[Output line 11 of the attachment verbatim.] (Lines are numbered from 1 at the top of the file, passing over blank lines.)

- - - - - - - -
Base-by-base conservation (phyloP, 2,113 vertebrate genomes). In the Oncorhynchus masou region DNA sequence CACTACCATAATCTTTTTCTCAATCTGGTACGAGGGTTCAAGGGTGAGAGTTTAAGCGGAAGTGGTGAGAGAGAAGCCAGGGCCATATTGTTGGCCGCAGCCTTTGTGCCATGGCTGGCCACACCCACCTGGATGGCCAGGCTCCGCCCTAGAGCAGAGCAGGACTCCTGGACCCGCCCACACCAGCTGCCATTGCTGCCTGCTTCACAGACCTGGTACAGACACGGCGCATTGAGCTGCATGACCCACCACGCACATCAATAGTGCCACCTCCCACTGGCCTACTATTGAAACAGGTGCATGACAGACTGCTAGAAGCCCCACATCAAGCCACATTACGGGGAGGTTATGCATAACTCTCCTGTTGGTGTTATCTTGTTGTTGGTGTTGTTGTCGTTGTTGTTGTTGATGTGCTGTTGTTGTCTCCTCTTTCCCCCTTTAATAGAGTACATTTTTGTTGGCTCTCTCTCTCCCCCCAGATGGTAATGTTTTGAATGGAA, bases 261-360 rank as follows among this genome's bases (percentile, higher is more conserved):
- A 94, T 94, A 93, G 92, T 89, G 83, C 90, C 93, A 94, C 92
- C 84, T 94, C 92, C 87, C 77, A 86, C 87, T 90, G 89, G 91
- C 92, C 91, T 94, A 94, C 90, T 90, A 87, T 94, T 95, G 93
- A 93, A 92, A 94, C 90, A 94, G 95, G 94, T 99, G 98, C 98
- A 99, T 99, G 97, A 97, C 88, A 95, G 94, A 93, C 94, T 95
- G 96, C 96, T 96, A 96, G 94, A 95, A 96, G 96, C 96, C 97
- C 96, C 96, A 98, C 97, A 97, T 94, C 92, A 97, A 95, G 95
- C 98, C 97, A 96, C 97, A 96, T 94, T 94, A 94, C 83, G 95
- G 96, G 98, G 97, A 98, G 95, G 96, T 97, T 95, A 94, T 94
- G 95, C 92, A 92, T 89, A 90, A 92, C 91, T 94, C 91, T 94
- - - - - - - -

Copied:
- G 95, C 92, A 92, T 89, A 90, A 92, C 91, T 94, C 91, T 94